So let's get started. If US State Dept spokesperson Jen Psaki declared in yesterday's press briefing that the plan was for Secretary of State John Kerry to do a photo op this afternoon with a delegation of children visiting from Europe, we would not be reporting this morning if we said or typed: "Today John Kerry met with children from Europe." Because it's Friday morning, not Friday afternoon. The event, though planned and promoted, hadn't taken place yet. We could say he was "scheduled" to meet with them or that he "planned" to or even that the State Dept "announced" that he would.
But we couldn't say that he'd met with them because reporting is about what took place.
No meeting had taken place yet. Writing about it as though it had? That would be predicting, not reporting.
With that basic understanding, is this reporting? "Iraqi President Jalal Talabani, who has been in Germany for medical treatment since December 2012, will return home on Saturday, his party said in a statement."
It's bad reporting but making the qualifiers an aside ("his party said in a statement") does let AFP squeak by. Without that qualifier -- and some have left it out -- the statement is "Iraqi President Jalal Talabani, who has been in Germany for medical treatment since December 2012, will return home on Saturday." That wouldn't squeak by. Because Jalal may or may not return on Saturday.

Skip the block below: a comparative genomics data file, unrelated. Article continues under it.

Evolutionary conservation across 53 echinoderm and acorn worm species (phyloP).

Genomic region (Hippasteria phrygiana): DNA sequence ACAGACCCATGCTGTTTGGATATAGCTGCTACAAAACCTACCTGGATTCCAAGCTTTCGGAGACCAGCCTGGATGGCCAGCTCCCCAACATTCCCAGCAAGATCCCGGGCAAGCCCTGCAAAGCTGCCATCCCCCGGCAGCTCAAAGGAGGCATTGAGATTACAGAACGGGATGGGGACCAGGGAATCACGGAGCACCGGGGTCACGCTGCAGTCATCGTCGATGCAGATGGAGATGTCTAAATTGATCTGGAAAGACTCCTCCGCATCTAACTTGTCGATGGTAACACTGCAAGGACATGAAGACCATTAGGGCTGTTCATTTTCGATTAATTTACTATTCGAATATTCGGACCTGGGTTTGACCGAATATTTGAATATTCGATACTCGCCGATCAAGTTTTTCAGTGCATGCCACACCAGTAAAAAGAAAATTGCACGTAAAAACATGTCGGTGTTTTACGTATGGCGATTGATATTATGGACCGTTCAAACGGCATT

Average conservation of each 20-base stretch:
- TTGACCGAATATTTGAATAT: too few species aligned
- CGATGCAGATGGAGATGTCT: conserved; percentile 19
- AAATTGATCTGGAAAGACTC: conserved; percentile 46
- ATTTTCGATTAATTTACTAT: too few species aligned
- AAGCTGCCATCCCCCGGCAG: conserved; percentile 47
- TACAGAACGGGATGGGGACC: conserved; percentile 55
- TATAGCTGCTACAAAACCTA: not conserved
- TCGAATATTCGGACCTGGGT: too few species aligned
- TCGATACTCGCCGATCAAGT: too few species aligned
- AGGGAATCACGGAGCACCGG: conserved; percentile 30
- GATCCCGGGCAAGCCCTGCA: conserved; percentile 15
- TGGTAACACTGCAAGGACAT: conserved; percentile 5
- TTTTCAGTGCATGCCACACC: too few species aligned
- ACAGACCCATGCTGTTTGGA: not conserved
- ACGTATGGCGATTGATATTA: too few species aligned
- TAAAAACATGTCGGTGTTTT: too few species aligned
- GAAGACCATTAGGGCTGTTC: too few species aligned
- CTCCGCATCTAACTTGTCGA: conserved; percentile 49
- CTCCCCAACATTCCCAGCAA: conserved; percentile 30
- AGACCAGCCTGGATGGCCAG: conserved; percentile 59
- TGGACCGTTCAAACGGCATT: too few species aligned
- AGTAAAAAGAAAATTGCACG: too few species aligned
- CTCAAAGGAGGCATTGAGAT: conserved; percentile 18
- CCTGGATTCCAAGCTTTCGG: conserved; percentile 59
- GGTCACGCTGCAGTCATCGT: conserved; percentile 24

He's certainly -- and repeatedly -- been announced to be returning many times in the past.
Let's be kind and not note the outlets that didn't make it to reporting and instead focus on math.
Iran's Trend News Agency notes that Jalal's son has said he will return tomorrow -- July 19th. That's good.
Their headline: "Iraq president to return after 18 months."
Let's recap. December 2012, Iraqi President Jalal Talabani suffered a stroke. The incident took place late on December 17, 2012 following Jalal's argument with Iraq's prime minister and chief thug Nouri al-Maliki (see the December 18, 2012 snapshot). Jalal was admitted to Baghdad's Medical Center Hospital. Thursday, December 20, 2012, he was moved to Germany. He remains in Germany currently.
December 20, 2012 to December 20, 2013?
December 20, 2013 to January 20, 2014? One month.
Jan. 20 to Feb 20 (all months are 2014 from this point forward)? Two months.
Feb. 20th to March 20th? Three months.
March 20th to April 20th? Four months.
April 20th to May 20th? Five months.
May 20th to June 20th? Six months.
June 20th to July 20th? Seven months.
Jalal is said to be returning on the 19th. If he does?
That's really seven months unless news outlets plan to count the actual days.
It's one day shy of one year and seven months.